I Will Magnify Thee HWV 250a, also scored for a three-part choir, follows the sinfonia with a vigorous chorus with orchestra, in which long virtuoso runs by voices and strings underline the word praise, the strings separating the vocal segments as well as concluding the movement. The tenor aria that follows is omitted from today’s program. The next movement, No. 4, “One generation shall praise,” is a fugal chorus with many runs and virtuoso passages for both voices and instruments to heighten the impact of the concept of the Lord’s power. Mvt. No.5 is a peculiar aria for tenor and strings. The text speaks of the difference between the Lord preserving all that love him versus scattering all the ungodly. Handel portrays the two contrasting concepts with two contrasting musical images. The movement starts with a sweet adagio for the saved, followed by a furious allegro full of unruly runs and rests to illustrate the scattering. Once the two have been convincingly presented, he does it all over again, with another adagio and a longer version of the allegro. The next two movements are also arias. No. 6, for soprano and orchestra, is in a lilting triple-meter. The instruments start with a ritornello in which the violins carry on an animated dialogue. When the voice joins the ensemble, so does the oboe, doubling the soprano throughout. The satisfying musical setting and the resolution of many dissonances eloquently portray the idea of fulfilled desire. Finally the last air is slower, for tenor and strings, but still in triple meter. The tenor line is extremely virtuosic, with lengthy runs signifying happiness. The instruments play a ritornello at the beginning and end of the movement as well as in the middle, ushering in a section where the strings are silent and the tenor expounds the concept of blessedness. Following without break, the next movement, No. 8, “My mouth shall speak the praise of the Lord,” is for choir, orchestra, and solo tenor. The tenor starts the piece with choral soprano and bass parts interjecting amens. After the tenor finishes the text, the chorus and all instruments start the most vivacious passage yet on the word “amen.”

Let God Arise HWV 256a is scored for a standard four-part choir. After the instrumental sinfonia, the instruments start the next chorus with a lively and virtuosic ritornello. When the voices enter, they initially interject chords against the exciting motion of the strings. When the voices finally join in the texture and runs of the strings, it becomes apparent that the fast figure in thirds portrays all along the “scatter’d.” The second part of the movement is a fast triple-meter section dominated by the figure for “flee”: a descending passage tossed from part to part. The next two movements are an aria for the tenor and strings (No. 3 “Like as the smoke vanisheth”) and an aria for the soprano and full orchestra (No. 4 “Let the righteous be glad”). Both are highly elaborate. The tenor begins, as the instruments at the beginning of the movement, with a figure of long ascending notes and a quick dramatic descent, portraying smoke rising and vanishing. When the text speaks of “driving” (them out) the music is a set of runs over a wide range, first in the strings then the voice. The soprano aria also displays elaborate flourishes (here for “rejoice”), after the instruments start the movement with a long set of interweaving figures. The last four movements are all for chorus. No. 5, “O sing unto God,” is a long chorus in compound meter (12/8, which translates to four sets of three quick notes per measure). Handel also uses this fairly unusual meter in HWV 255 (Mvt. No. 10). In this movement, No. 5, this ultimate dancing meter (used often in jigs) illustrates the “sing” of “O sing unto God.” Next, No. 6, “Praised be the Lord,” is an accompagnato, meaning recitativo accompagnato, i.e., a narrative number usually set for solo voices. In this case it is a bit of a misnomer, since there is no narration whatsoever in this short section. Perhaps Handel wanted to emphasize its gentleness and the importance of the words. Mvt. No. 7, “At thy rebuke, O God,” is ripe with musical images and striking figures, most prominently at “both the chariot and horse are fall’n,” where all voices in turn sing first long sets of descending skips, going from the top of the range to the very bottom at “fall’n,” and then descending scales. The concluding chorus starts with a striking unison of all voices and strings for “Blessed be God,” and goes straight into the most festive alleluia.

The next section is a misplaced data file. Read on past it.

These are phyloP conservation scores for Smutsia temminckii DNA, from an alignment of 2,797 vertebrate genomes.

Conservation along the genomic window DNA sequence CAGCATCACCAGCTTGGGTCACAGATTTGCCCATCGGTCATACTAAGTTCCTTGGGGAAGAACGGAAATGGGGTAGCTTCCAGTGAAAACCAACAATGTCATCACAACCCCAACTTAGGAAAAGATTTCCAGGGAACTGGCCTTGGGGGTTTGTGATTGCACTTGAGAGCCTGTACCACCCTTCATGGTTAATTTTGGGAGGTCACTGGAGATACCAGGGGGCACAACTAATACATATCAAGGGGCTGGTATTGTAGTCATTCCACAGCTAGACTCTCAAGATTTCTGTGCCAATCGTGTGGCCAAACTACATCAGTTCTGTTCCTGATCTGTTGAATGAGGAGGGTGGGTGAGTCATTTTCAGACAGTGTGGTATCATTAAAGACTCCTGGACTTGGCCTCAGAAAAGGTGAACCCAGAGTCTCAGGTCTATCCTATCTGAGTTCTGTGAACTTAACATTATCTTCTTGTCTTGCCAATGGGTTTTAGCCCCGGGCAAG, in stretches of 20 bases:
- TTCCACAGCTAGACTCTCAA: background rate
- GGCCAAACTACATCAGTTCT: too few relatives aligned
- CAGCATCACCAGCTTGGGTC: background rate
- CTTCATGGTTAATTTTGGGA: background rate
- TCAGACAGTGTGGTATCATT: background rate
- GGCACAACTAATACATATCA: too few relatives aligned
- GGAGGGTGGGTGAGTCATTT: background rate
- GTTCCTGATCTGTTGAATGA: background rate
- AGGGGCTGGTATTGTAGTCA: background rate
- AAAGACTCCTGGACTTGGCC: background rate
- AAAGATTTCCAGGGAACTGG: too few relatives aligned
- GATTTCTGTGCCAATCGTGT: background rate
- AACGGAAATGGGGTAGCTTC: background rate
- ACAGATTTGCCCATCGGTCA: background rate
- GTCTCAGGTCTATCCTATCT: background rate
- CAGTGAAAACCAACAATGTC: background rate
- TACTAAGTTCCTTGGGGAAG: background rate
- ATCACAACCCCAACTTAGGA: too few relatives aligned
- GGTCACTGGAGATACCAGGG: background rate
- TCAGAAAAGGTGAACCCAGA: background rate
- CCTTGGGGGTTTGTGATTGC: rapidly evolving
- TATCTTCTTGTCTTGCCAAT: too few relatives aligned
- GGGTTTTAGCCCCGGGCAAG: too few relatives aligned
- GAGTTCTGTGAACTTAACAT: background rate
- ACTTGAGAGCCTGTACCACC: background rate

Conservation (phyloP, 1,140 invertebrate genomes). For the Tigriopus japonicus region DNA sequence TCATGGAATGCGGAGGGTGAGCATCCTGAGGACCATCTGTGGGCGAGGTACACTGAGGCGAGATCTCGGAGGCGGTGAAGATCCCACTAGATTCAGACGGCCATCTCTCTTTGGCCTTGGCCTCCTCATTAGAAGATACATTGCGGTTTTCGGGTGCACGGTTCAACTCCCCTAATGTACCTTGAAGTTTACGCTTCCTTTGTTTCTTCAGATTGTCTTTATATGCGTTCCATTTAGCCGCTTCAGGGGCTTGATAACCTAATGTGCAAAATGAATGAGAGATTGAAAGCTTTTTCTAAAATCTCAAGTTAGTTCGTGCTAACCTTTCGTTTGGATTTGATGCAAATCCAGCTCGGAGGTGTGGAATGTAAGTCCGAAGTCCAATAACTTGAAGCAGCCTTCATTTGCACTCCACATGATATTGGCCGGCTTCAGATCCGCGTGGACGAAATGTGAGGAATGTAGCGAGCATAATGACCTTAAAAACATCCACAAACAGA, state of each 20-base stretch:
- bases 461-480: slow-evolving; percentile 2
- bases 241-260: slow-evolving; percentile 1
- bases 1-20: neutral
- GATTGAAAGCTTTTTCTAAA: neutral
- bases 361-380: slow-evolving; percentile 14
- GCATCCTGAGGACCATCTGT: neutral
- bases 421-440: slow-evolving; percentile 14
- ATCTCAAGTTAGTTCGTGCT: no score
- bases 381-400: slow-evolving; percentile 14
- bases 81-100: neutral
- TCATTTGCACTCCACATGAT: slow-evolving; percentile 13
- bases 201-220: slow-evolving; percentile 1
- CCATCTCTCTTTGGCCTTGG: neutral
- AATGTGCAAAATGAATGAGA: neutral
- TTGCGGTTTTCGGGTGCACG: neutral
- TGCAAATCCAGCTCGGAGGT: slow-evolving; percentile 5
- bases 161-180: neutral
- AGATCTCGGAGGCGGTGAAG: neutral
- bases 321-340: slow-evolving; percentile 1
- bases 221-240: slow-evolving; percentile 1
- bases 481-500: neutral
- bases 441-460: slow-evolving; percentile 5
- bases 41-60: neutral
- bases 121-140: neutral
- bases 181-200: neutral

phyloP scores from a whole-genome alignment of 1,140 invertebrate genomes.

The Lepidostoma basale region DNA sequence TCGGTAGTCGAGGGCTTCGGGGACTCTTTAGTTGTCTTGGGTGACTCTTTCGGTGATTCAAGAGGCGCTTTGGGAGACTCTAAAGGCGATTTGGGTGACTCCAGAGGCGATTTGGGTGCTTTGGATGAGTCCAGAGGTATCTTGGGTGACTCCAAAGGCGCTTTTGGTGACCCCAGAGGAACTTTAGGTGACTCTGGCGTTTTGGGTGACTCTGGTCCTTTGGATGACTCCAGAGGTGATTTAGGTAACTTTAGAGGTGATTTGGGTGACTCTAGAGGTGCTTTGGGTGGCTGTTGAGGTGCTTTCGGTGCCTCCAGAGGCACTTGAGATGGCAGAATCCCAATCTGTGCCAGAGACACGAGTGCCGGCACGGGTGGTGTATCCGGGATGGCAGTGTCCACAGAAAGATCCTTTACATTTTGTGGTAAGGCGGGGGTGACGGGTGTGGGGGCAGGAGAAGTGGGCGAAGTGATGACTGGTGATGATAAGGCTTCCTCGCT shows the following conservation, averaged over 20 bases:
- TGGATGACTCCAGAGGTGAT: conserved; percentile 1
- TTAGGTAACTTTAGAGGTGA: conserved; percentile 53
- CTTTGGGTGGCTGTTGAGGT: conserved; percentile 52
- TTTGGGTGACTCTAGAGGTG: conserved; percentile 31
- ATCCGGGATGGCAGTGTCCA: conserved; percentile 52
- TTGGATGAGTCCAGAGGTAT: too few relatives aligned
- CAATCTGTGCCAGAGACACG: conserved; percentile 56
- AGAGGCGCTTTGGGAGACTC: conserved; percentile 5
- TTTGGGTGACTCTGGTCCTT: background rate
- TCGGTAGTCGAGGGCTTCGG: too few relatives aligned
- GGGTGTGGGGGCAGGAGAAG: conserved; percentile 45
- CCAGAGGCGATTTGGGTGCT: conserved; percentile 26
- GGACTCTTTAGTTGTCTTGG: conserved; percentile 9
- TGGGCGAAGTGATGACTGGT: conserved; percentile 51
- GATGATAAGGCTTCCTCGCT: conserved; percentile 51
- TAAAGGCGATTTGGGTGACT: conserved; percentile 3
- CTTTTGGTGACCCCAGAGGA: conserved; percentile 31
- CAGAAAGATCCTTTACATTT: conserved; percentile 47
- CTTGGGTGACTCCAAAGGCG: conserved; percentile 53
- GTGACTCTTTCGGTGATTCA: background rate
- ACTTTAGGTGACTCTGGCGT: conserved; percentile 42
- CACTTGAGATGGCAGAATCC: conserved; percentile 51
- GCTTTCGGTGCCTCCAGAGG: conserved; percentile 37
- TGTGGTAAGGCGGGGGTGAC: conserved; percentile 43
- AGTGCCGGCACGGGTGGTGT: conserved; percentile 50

In this concert we hear a sampling of Handel’s more intimate church music and appreciate the great variety of styles in his music. We can also admire the ingenuity and artistry employed to compose for the limited forces available. Incidentally, there are also quite a few pieces by Mozart without violas; perhaps violas were harder to come by at the time. More than anything, these anthems allow us a glimpse at the opera composer, from the pyrotechnics and emotion he required of his singers, to the musical depiction of single words or pointed concepts. The lighthearted and operatic flavor of Handel’s music stands in stark contrast to the pervasively serious and complex church music of comparable purpose composed by his Lutheran contemporary J.S. Bach. Though Handel’s appointment to the service of the Duke of Chandos lasted less than two years, it provided fertile ground for his musical expression. We present here some of the fruits, with which to mark the 250th anniversary of his death.

—© Alexandra Amati-Camperi, 2009